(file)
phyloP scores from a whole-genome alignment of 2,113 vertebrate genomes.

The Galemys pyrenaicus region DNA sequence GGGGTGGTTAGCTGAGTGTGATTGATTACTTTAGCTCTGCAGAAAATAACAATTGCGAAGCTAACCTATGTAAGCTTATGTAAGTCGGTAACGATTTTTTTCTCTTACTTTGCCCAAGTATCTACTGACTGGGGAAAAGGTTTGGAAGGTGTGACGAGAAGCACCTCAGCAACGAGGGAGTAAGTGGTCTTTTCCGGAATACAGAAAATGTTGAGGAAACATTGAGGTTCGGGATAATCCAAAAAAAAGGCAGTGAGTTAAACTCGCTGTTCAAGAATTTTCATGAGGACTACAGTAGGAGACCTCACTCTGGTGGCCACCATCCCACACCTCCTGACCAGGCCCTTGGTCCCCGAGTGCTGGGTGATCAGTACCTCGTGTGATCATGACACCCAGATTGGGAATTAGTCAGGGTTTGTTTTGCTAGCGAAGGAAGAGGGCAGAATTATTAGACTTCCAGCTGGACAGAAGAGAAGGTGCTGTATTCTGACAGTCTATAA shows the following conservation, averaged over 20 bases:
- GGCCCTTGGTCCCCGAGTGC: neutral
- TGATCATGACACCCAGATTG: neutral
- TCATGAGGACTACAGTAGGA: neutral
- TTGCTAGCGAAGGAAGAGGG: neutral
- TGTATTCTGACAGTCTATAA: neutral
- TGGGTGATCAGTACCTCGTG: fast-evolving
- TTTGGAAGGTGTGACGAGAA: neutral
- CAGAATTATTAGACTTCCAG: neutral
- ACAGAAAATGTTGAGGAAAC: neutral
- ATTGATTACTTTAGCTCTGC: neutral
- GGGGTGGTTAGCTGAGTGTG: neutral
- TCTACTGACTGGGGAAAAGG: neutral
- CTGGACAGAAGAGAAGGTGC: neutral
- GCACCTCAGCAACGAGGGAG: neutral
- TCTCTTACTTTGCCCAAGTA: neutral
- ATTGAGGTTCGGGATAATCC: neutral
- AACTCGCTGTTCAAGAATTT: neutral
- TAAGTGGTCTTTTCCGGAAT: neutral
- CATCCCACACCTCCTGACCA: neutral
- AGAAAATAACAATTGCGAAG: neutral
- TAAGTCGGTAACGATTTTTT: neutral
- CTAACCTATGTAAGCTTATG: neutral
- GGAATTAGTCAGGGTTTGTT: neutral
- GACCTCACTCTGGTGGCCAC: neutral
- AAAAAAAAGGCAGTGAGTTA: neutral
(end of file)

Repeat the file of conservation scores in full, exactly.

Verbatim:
phyloP scores from a whole-genome alignment of 2,113 vertebrate genomes.

The Galemys pyrenaicus region DNA sequence GGGGTGGTTAGCTGAGTGTGATTGATTACTTTAGCTCTGCAGAAAATAACAATTGCGAAGCTAACCTATGTAAGCTTATGTAAGTCGGTAACGATTTTTTTCTCTTACTTTGCCCAAGTATCTACTGACTGGGGAAAAGGTTTGGAAGGTGTGACGAGAAGCACCTCAGCAACGAGGGAGTAAGTGGTCTTTTCCGGAATACAGAAAATGTTGAGGAAACATTGAGGTTCGGGATAATCCAAAAAAAAGGCAGTGAGTTAAACTCGCTGTTCAAGAATTTTCATGAGGACTACAGTAGGAGACCTCACTCTGGTGGCCACCATCCCACACCTCCTGACCAGGCCCTTGGTCCCCGAGTGCTGGGTGATCAGTACCTCGTGTGATCATGACACCCAGATTGGGAATTAGTCAGGGTTTGTTTTGCTAGCGAAGGAAGAGGGCAGAATTATTAGACTTCCAGCTGGACAGAAGAGAAGGTGCTGTATTCTGACAGTCTATAA shows the following conservation, averaged over 20 bases:
- GGCCCTTGGTCCCCGAGTGC: neutral
- TGATCATGACACCCAGATTG: neutral
- TCATGAGGACTACAGTAGGA: neutral
- TTGCTAGCGAAGGAAGAGGG: neutral
- TGTATTCTGACAGTCTATAA: neutral
- TGGGTGATCAGTACCTCGTG: fast-evolving
- TTTGGAAGGTGTGACGAGAA: neutral
- CAGAATTATTAGACTTCCAG: neutral
- ACAGAAAATGTTGAGGAAAC: neutral
- ATTGATTACTTTAGCTCTGC: neutral
- GGGGTGGTTAGCTGAGTGTG: neutral
- TCTACTGACTGGGGAAAAGG: neutral
- CTGGACAGAAGAGAAGGTGC: neutral
- GCACCTCAGCAACGAGGGAG: neutral
- TCTCTTACTTTGCCCAAGTA: neutral
- ATTGAGGTTCGGGATAATCC: neutral
- AACTCGCTGTTCAAGAATTT: neutral
- TAAGTGGTCTTTTCCGGAAT: neutral
- CATCCCACACCTCCTGACCA: neutral
- AGAAAATAACAATTGCGAAG: neutral
- TAAGTCGGTAACGATTTTTT: neutral
- CTAACCTATGTAAGCTTATG: neutral
- GGAATTAGTCAGGGTTTGTT: neutral
- GACCTCACTCTGGTGGCCAC: neutral
- AAAAAAAAGGCAGTGAGTTA: neutral